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7 Things we can learn from an orgasm

I decided, as this is my first entry here, to start with a bang… and a bad pun too because why not? Most of us are shy about sex and so we avoid speaking seriously about it. We will make jokes, we will complain and we will use euphemisms. This is okay since any tool you have at your disposal to improve your communication skills about sex is a valuable tool and should be used, of course. However let’s take this discussion to the most honest side we can: orgasm.

Though we do not like to say it, an orgasm is the goal for most of us during sexual contact. The reason for this should be obvious: it feels amazing! It’s worth the effort just for the sheer pleasure of the experience for most of us. And, yes, it is effort.

This is the bit we need to acknowledge and talk about frankly and openly: for most women reaching an orgasm is effort and for some men as well. It is difficult! And we put the pressure to achieve this bliss on the shoulders of our partner.

An orgasm in women can take as long as twenty minutes (often more) to achieve with incorrect stimulation, and the frustration of not reaching one can be enough to spoil the mood and increase anxiety.

So what can we learn from an orgasm?

  1. The best orgasms come from an intimate knowledge of yourself. You cannot be Googled. Your body, your needs and proclivities are not common knowledge and no one but you knows your quirks. You are a special snowflake. If you want someone to make you orgasm, that person is you.
  2. There is fundamental Emotional Intelligence needed to get a person to feel safe enough to orgasm. We are never more vulnerable than when we are orgasming. We need to trust our partner more completely than we trust anyone else and we need to feel safe enough to lose all semblance of dignity or control whilst being watched. From the side of the one orgasming there needs to be trust. This implies that from the side of the one causing the orgasm a safe space needs to be created where emotions and fears are validated and accepted. A selfish space or a judgmental space is not a space where someone can expose their deepest self.
  3. Listening skills are important. The ability to listen to your partner during intimate moments is a very underrated skill for a pastime most people think is largely mindreading and guesswork. Listening to small sounds, taking heed of body language and cues, and moving at a pace our partner is comfortable with are all results of good communication skills. Listening to the frustrations of your partner, sounds of surprise, pain, discomfort, annoyance or boredom are also important cues good listening skills can give you. If you pick up on these and you feel you need guidance feel free to ask your partner (maybe over dinner or whenever you feel comfortable) what you are doing that they like and don’t like.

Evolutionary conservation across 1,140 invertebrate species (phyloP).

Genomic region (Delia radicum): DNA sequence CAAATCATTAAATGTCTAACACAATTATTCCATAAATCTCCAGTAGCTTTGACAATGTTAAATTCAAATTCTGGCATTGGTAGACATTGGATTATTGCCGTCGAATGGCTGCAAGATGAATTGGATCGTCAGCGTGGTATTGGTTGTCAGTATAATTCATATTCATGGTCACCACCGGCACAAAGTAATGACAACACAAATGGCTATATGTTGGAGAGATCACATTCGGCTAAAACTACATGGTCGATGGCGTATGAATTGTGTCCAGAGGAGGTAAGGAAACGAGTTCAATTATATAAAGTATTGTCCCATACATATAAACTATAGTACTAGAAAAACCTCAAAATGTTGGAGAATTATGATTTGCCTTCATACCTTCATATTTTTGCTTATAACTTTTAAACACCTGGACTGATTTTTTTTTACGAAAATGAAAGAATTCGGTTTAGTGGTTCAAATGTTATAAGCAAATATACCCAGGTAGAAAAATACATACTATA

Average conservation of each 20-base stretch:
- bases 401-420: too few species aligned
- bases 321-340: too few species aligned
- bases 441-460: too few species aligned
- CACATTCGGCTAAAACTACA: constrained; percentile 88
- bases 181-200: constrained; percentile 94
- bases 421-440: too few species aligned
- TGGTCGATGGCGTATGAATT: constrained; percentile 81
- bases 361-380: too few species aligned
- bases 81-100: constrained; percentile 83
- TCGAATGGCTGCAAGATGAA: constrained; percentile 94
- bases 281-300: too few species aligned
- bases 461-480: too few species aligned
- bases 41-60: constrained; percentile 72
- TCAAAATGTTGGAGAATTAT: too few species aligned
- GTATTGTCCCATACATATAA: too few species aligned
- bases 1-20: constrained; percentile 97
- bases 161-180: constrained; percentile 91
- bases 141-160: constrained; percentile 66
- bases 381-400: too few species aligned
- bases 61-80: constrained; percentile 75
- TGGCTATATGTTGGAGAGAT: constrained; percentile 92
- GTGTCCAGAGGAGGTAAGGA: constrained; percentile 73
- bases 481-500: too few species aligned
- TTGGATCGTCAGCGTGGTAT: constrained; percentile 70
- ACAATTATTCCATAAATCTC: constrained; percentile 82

4. Your self-image is your problem not your partner’s. Your self-image honestly has nothing to do with what you look like. It is directly related to the regard you place on yourself. Your partner should not be punished for your self-image. It is their choice to be there and they think you are amazing enough to make love to. Do not decide for them what they think of your body. It is unfair and will lead to a fight or frustration. Work on your own self-image.
  5. Directions are not criticism. If you want to excel at something allow a person that knows more about it to teach you. It is not a personal slight on your prowess or an evaluation of your worth as a person to tell you “change this for you to be better”. Do not get into a huff, do not get defensive and do not dismiss the advice. Again, listen.
  6. If you don’t stay in the moment, the moment is going to pass you by. Many people struggle to reach orgasm because they are busy thinking about something else. The house, the finances, the kids, your work, television, supper, the car blah, blah, blah! Stop it. Look your partner in their eye, take a deep breath and get in the moment or else you have a good chance of going off the boil and diagnosing yourself with “low libido” when all you have is a lack of mindfulness.
  7. Pleasure should be mutual. Never be selfish or uninvolved in making love. Never believe your partner is there only for your pleasure or your comfort. Once you have reached your orgasm it is your responsibility to ensure that your partner is as satisfied as you are. Never take your partner for granted because if the pleasure isn’t mutual there is no point in giving you pleasure anymore.

These seven lessons are a microcosm of a whole relationship and following them will not only make you a better lover but also a better partner. More than that it will make your orgasms better and more frequent. Have fun out there!

About mariletkotzesextherapist (2 Articles)
I am a sex therapist. My job is dealing with the psychological and philosophical side of sexuality. This is to help people, yes, have better sex with more thought-out techniques; but it is also to help people to connect on an emotional, cognitive, spiritual and social level more effectively.

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